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Today's Stichomancy for Eric Bana

The first excerpt represents the element of Air. It speaks of mental influences and the process of thought, and is drawn from Rewards and Fairies by Rudyard Kipling:

'"Ah! I reckon she've been talking to you, then," he said. "Yes, she give me no peace, and bein' tarrified - for I don't hold with old women - I laid a task on her which I thought 'ud silence her. I never reckoned the old scrattle 'ud risk her neckbone at Lewes Assizes for your sake, Miss Phil. But she did. She up an' stole, I tell ye, as cheerful as a tinker. You might ha' knocked me down with any one of them liddle spoons when she brung 'em in her apron."

'"Do you mean to say, then, that you did it to try my poor Cissie?" I screamed at him.

'"What else for, dearie?" he said. "I don't stand in need of

The second excerpt represents the element of Fire. It speaks of emotional influences and base passions, and is drawn from The First Men In The Moon by H. G. Wells:

even a part of a year. Sooner or later it must come out, even if other men rediscover it. And then ... Governments and powers will struggle to get hither, they will fight against one another, and against these moon people; it will only spread warfare and multiply the occasions of war. In a little while, in a very little while, if I tell my secret, this planet to its deepest galleries will be strewn with human dead. Other things are doubtful, but that is certain. It is not as though man had any use for the moon. What good would the moon be to men? Even of their own planet what have they made but a battle-ground and theatre of infinite folly? Small as his world is, and short as his time, he has still in his little life down there far more than he can do. No! Science has toiled too long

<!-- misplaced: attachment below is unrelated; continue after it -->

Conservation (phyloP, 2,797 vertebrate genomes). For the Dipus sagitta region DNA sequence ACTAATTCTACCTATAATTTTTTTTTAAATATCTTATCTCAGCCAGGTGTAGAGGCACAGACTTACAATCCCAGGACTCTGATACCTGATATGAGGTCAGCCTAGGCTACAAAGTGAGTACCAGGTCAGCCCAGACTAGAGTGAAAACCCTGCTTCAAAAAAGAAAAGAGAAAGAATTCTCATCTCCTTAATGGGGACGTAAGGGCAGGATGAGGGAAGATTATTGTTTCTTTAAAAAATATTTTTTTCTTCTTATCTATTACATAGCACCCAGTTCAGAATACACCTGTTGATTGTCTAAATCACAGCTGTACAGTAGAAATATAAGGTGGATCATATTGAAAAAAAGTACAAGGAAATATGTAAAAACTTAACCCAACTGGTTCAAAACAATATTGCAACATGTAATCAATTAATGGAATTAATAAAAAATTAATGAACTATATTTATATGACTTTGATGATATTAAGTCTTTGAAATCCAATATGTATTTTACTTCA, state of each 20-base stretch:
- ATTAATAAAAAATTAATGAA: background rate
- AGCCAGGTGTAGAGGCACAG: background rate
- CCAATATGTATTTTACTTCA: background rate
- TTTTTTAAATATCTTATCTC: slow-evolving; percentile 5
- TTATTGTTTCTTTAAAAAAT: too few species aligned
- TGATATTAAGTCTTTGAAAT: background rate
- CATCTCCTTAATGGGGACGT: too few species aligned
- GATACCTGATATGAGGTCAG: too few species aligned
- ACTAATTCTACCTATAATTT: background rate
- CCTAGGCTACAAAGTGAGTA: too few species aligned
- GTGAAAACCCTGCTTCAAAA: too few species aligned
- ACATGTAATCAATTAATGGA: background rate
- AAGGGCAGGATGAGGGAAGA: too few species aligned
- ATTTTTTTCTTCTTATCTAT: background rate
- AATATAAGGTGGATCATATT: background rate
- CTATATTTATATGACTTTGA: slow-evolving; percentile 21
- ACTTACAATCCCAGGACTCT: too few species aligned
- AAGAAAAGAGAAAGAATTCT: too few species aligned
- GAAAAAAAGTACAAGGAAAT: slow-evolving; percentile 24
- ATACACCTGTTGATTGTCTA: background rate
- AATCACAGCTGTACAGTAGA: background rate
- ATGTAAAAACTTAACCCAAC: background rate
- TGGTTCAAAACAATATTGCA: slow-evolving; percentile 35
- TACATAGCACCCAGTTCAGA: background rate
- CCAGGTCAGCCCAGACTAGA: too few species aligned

The First Men In The Moon
The third excerpt represents the element of Water. It speaks of pure spiritual influences and feelings of love, and is drawn from Grimm's Fairy Tales by Brothers Grimm:

and you are not King's children, you are disreputable children!' When the young wrens heard that, they were frightfully angry, and screamed: 'No, that we are not! Our parents are honest people! Bear, you will have to pay for that!'

The bear and the wolf grew uneasy, and turned back and went into their holes. The young willow-wrens, however, continued to cry and scream, and when their parents again brought food they said: 'We will not so much as touch one fly's leg, no, not if we were dying of hunger, until you have settled whether we are respectable children or not; the bear has been here and has insulted us!' Then the old King said: 'Be easy, he shall be punished,' and he at once flew with the Queen to the


Grimm's Fairy Tales
The fourth excerpt represents the element of Earth. It speaks of physical influences and the impact of the unseen on the visible world, and is drawn from Anthem by Ayn Rand:

black and glistening as blood. We stole the candle from the larder of the Home of the Street Sweepers. We shall be sentenced to ten years in the Palace of Corrective Detention if it be discovered. But this matters not. It matters only that the light is precious and we should not waste it to write when we need it for that work which is our crime. Nothing matters save the work, our secret, our evil, our precious work. Still, we must also write, for--may the Council have


Anthem